KarmaZoo - Play It Forward
It was my fault, having lost sight of the overarching goal and selfishly wanting to press forward that led to my fellow players doubling back to rescue me. After all, no blob is an island – going it alone is a sure-fire way to end up a floating, disembodied spirit in KarmaZoo, the upcoming, spiritually infused co-op title from Paris-based developers Pastagames and publisher Devolver Digital.
Both meditative and therapeutic, KarmaZoo is ostensibly a puzzle platformer which requires up to 10 players to co-operate wordlessly as they devise ways around the various obstacles that bar progress across each level. The titular Karma is an in-game currency, earned when players assist others; holding a switch to keep a gate open, using an ability to help another player traversing an obstacle, or simply dying to provide a platform – yes, corpses have utility in KarmaZoo, meaning a mid-air death from a spiked projectile is oftentimes a purposeful move. While such an approach could result in chaos as ten players charge in different directions, KarmaZoo implements a simple system to ensure closeness and co-operation, as each player has a literal bubble encircling their avatar which starts as a tiny blob. Flying solo, and this bubble shrinks down until it kills the player. The only way to stave off such a fate is to maintain proximity to at least one other player. As players congregate, their bubbles become entwined and grow exponentially, sometimes even crossing level geometry. Smaller bands can break off together when needed for more involved puzzles, but no player can finish a level in KarmaZoo by themselves by design.
Nadim Haddad, designer of KarmaZoo, explained some of the reasoning behind the design in a poetic anecdote about a particularly heavy subway door in Paris, forcing people to interact when one deigns to hold it open for the next commuter just behind them, receiving effusive praise often exceeding the small act of kindness itself, or instead judges the distance sufficient to leave them to the task alone. A return to work, alongside ongoing after effects of the COVID-19 lockdowns worldwide all feel baked into KarmaZoo, a stark reminder that isolation takes its toll. This is a theme that has been touched on in many games, from Journey to Nier: Automata, but the high player-count, higher complexity of puzzles and near constant need for close proximity in KarmaZoo leads to a particularly effective end result – players all striving to be the most helpful and considerate. The Karma system, used to purchase in-game abilities and character skins is an effective method of incentivising such behaviour.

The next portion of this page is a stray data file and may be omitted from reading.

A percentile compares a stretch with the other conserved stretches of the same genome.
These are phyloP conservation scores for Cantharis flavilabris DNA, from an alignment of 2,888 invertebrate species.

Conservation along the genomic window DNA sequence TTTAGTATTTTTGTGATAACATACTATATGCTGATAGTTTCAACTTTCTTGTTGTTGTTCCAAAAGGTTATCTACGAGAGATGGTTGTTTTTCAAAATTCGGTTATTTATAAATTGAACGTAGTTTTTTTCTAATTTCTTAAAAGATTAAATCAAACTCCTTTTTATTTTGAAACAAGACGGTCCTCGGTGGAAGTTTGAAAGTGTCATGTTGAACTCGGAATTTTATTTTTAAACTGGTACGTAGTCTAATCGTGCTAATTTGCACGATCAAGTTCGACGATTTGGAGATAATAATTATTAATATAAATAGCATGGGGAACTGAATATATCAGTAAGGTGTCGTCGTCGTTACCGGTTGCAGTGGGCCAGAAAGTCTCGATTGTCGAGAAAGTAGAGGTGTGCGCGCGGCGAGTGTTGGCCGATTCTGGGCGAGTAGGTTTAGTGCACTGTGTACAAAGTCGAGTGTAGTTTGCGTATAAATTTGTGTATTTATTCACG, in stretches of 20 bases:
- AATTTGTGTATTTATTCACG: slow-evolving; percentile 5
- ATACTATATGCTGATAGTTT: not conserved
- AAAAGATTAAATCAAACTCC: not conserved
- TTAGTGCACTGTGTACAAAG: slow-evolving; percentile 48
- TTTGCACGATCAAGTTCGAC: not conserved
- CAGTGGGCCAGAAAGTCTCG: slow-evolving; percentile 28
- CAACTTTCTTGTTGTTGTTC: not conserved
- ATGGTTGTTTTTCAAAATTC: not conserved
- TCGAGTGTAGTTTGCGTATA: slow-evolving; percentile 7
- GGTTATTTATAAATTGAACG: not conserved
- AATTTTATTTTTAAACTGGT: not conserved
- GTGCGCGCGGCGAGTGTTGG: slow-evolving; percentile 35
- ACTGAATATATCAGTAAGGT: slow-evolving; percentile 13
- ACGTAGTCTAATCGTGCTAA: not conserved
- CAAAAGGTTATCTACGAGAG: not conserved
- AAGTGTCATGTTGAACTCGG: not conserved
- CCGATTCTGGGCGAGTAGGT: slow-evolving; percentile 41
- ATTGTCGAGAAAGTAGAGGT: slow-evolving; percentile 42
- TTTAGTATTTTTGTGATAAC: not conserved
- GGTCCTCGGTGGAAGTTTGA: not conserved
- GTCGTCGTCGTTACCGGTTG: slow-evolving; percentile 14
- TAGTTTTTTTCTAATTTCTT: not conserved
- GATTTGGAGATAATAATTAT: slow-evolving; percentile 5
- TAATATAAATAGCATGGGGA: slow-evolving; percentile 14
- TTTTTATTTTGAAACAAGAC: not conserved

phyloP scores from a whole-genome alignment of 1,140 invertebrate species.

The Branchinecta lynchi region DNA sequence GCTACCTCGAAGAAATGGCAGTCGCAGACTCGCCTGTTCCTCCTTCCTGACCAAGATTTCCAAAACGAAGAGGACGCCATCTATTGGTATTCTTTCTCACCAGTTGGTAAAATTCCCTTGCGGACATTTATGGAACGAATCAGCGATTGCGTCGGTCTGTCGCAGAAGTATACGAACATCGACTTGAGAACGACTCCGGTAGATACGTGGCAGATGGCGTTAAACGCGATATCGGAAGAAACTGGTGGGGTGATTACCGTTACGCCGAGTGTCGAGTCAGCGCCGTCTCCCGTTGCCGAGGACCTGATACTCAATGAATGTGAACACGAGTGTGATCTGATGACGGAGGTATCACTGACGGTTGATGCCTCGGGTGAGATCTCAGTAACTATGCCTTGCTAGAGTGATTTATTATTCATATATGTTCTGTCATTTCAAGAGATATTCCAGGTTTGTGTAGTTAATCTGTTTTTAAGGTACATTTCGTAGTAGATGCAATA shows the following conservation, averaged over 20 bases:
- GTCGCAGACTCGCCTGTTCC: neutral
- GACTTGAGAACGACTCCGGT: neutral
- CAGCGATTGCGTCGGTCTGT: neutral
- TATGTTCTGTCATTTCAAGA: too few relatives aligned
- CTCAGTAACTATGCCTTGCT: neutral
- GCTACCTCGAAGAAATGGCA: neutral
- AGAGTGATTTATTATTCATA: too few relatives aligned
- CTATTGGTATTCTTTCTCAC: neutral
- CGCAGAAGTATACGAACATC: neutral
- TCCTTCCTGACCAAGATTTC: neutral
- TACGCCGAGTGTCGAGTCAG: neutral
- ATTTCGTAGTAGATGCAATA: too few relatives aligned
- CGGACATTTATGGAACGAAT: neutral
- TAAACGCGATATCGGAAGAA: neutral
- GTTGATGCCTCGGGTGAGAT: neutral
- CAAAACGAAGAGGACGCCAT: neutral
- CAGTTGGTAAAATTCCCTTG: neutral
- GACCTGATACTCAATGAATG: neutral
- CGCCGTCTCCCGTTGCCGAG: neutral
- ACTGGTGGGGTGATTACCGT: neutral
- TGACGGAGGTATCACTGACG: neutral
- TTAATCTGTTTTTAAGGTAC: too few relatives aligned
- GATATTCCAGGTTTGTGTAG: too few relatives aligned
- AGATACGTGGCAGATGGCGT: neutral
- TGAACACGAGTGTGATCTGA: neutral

KarmaZoo features two main game modes, Loop and Totem. Loop is the heart of KarmaZoo, a pseudo proc-gen online system that strings together a series of levels based on player count and also what characters are present in each party. For instance, in the game myself and fellow Aussie journalists played with Nadim, he took the role of a Cactus amongst our lowly blobs, which has the ability to extrude spikes from nearby platforms helping our blobs make it across larger gaps and up walls. There are a huge number of characters in game, many based on animals with unique abilities to boot. A matchmaking system and private codes are both present so friends can work together, however chat functionalities are not provided in-game and go against the spirit of proceedings, players encouraged to communicate wordlessly instead. By completing a Loop, players earn the combined Karma of all participants, not just their own. By working together more effectively, each player becomes richer as a result of their reciprocated kindness. With Loops lasting upwards of 30 minutes, they feel just the right length to jump into on a weeknight and still feel rewarding.
The Totem mode goes in a completely different direction, an online or couch co-op implementation that has more in common with Mario Party. Up to 8 players compete in a series of minigames which rotate through biomes, characters and objectives. One match saw us take on the role of owls gliding through the air as far as they could, another as raptors racing through a series of tunnels filled with spikes and crumbling platforms. Simple enough to understand for the most casual of gamers, the Totem mode is a great way to blow off some steam in shorter bursts as an alternative to the Loop mode which requires at least 30-45 minutes to complete successfully. It also strikes me as a rather wry take on the concept of karma, a way to show players who are being selfish in Loop that what goes around comes around.
Whilst playing through the tutorial for KarmaZoo before the online preview session, it became readily apparent it is a game more suited to a controller than keyboard and mouse which shouldn’t surprise anyone who has played a platforming game before. Targeting PC and all current gen consoles, Pastagames are also including support for 22 languages and cross-platform play. Such decisions will no doubt be vital to the success of KarmaZoo, which will live or die on the basis of the community it can build around the game. Based upon my experience thus far, I certainly hope KarmaZoo finds a large audience receptive to its bright pixel-art design, relaxing soundtrack and comforting gameplay Loop.
KarmaZoo is set to launch in 2023 across a range of platforms.
KarmaZoo was previewed on Steam for PC with a preview code kindly provided by .